Fired Minneapolis police officer Derek Chauvin will again face an additional count of third-degree murder in the death of George Floyd after the judge in his case reinstated the charge Thursday.
The ruling was followed throughout the day by some of the prospective jurors saying they felt emotionally distressed when they watched a bystander's video of Chauvin pinning Floyd to the pavement for more than 9 minutes during an arrest last spring shortly before his death. Court adjourned at 4 p.m. after seven potential jurors were questioned and one was chosen.
The ruling reinstating the third-degree murder by Hennepin County District Judge Peter Cahill followed a series of appellate decisions that revived the count before jury selection was to resume.
The reinstatement came after the state Supreme Court on Wednesday rejected a request by Chauvin's defense to review a Court of Appeals ruling that said the judge improperly denied prosecutors' push to recharge Chauvin with third-degree murder. Cahill dismissed the count last fall.
Cahill said Thursday that he is now bound by the Appeals Court ruling, which stems from an earlier decision involving the conviction of ex-Minneapolis police officer Mohamed Noor. The ruling declared that third-degree murder can be applied to acts directed toward a single person.
"I am granting the motion because although these cases are factually different — that is Noor and the case before us — I don't think there is a factual difference that denies the motion to reinstate," Cahill said.
"When the intent is directed at a single person, then third-degree murder may apply," the judge continued. "Single acts directed at a single person fall within the gambit of third-degree … accordingly, I am bound by that."
Attorney General Keith Ellison, in a statement, expressed satisfaction with the restored count. "The charge of third-degree murder, in addition to manslaughter and felony murder, reflects the gravity of the allegations against Mr. Chauvin," Ellison said. "We look forward to presenting all three charges to the jury."
Adding third-degree murder to Chauvin's case gives jurors the opportunity to convict him on a count sandwiched in between the current charges — second-degree murder above and manslaughter below.
Noor's third-degree murder conviction led to his 12-year prison sentence for the 2017 shooting death of Justine Ruszczyk Damond, who called 911 about a possible rape behind her home. Noor was startled when Damond approached his squad and he shot her.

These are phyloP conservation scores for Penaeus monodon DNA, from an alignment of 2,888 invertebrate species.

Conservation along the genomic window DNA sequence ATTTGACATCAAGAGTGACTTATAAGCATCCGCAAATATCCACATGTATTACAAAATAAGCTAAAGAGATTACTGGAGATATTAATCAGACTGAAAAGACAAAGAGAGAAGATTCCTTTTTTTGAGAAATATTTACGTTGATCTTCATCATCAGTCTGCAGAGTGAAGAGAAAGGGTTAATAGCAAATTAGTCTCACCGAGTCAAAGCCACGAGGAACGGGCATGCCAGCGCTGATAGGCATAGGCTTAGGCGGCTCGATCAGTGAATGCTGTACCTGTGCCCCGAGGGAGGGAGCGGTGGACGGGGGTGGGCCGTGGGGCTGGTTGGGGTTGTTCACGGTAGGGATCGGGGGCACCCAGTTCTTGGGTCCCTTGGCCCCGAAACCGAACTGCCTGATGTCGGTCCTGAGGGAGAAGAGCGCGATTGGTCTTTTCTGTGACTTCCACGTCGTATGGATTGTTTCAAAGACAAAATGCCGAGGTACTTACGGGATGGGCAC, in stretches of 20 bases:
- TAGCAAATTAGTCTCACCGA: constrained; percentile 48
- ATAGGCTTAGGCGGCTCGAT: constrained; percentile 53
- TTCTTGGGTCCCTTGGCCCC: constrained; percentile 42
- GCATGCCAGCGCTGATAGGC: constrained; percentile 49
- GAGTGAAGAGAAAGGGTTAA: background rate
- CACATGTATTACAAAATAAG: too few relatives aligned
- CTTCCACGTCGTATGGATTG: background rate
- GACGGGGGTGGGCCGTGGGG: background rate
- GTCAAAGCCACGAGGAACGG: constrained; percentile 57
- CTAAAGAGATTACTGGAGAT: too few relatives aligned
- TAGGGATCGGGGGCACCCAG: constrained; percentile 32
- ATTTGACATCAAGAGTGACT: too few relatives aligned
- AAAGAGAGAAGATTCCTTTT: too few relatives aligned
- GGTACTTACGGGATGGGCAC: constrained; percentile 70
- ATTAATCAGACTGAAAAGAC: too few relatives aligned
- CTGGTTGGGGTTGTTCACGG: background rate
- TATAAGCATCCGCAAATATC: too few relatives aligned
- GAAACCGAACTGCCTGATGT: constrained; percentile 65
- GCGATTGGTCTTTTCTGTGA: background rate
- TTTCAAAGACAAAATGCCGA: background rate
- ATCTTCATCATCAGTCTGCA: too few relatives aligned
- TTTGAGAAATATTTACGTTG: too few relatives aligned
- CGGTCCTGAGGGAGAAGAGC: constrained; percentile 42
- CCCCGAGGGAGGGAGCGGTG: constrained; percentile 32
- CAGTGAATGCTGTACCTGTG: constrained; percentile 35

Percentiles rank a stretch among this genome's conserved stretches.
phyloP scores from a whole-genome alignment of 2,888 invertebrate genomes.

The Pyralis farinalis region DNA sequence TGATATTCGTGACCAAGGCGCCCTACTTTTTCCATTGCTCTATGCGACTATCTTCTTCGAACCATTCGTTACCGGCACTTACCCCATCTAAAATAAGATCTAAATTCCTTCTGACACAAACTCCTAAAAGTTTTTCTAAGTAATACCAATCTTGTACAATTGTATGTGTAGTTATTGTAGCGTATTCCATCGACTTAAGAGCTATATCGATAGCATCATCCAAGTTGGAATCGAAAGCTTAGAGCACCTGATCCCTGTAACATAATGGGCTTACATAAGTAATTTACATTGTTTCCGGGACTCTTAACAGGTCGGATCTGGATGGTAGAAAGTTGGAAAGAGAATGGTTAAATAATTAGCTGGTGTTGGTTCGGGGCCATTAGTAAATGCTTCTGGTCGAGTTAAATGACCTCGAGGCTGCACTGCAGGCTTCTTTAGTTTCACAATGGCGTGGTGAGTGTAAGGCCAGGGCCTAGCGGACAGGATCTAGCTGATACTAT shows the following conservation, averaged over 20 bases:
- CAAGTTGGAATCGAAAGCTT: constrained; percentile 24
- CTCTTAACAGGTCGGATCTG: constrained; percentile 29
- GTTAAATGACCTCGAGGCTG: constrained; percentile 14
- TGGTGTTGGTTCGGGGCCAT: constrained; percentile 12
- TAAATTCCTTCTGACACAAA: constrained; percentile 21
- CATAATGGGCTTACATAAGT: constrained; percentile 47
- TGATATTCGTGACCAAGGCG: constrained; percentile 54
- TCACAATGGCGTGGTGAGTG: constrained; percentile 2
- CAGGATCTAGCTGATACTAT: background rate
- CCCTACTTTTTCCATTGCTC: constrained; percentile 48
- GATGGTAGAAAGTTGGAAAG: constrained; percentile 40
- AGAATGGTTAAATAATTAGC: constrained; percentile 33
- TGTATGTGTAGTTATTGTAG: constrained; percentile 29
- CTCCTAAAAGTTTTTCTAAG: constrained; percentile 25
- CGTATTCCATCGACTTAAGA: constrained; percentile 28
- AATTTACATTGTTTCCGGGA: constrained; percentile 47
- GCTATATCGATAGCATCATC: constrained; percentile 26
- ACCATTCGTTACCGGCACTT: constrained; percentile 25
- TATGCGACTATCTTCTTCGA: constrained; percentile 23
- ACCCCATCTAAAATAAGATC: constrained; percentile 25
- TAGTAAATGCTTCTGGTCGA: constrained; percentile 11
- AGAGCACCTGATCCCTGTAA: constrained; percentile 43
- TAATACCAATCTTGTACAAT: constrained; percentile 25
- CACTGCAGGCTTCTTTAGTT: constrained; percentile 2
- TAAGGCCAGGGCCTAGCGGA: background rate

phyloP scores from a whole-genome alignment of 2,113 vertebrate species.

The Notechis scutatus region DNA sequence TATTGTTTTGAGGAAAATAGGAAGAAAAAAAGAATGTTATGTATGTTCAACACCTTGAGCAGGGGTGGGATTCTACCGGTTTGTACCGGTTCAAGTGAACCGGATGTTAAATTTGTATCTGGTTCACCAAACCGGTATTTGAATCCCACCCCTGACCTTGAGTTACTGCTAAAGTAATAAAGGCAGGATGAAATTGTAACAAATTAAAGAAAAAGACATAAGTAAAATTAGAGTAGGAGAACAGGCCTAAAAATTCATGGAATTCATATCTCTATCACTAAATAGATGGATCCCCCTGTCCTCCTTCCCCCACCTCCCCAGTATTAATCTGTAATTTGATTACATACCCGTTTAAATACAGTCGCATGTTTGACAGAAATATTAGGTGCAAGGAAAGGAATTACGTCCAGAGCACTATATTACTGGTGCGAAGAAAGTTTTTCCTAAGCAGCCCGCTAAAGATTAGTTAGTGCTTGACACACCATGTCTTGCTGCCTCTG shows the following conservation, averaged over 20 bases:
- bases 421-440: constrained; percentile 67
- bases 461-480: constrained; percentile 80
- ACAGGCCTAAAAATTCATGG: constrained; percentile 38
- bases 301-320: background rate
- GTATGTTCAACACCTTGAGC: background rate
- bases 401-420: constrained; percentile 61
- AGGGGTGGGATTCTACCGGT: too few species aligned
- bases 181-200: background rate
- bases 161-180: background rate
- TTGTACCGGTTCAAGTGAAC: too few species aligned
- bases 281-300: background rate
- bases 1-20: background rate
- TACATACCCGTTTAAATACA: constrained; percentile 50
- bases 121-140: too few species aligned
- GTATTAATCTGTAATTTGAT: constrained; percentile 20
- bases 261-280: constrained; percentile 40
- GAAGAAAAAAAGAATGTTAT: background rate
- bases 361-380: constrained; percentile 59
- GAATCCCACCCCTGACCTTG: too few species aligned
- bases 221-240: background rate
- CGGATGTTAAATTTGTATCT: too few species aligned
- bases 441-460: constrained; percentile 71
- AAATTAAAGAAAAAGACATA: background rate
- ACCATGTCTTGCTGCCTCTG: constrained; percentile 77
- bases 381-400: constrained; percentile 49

Before Cahill ruled, defense attorney Eric Nelson argued that Chauvin's case is different from Noor's and others because there was no inherently dangerous factor, such as a gun.
"This is not a factually similar case, this is a distinguishable case," Nelson said. "Factually, there is no instrumentality here other than Mr. Chauvin's knee, which is not inherently dangerous."
Jury selection resumed for a third day Thursday, and a sixth member was added in the morning. He and the others are tasked with rendering a verdict in the trial of Chauvin, charged with killing Floyd last spring, who was pinned under Chauvin's knee for more than 9 minutes outside a south Minneapolis convenience store before he died.
The newest juror, a man who is married and Hispanic, joins a multiracial woman, a Black man, and three white men.
The sixth person chosen is a route driver for an unspecified business who acknowledged that missing work for a month would be a financial burden, but one he could endure, saying, "If I am a good fit and can help, I'm OK."
As for the case itself, the man said he's seen the viral arrest video in its entirety and in news reports.
Obviously, if [Floyd] would have complied, that wouldn't have happened," he said, but added that "there is more that happened than just that. ... I am willing to see all the evidence and witnesses."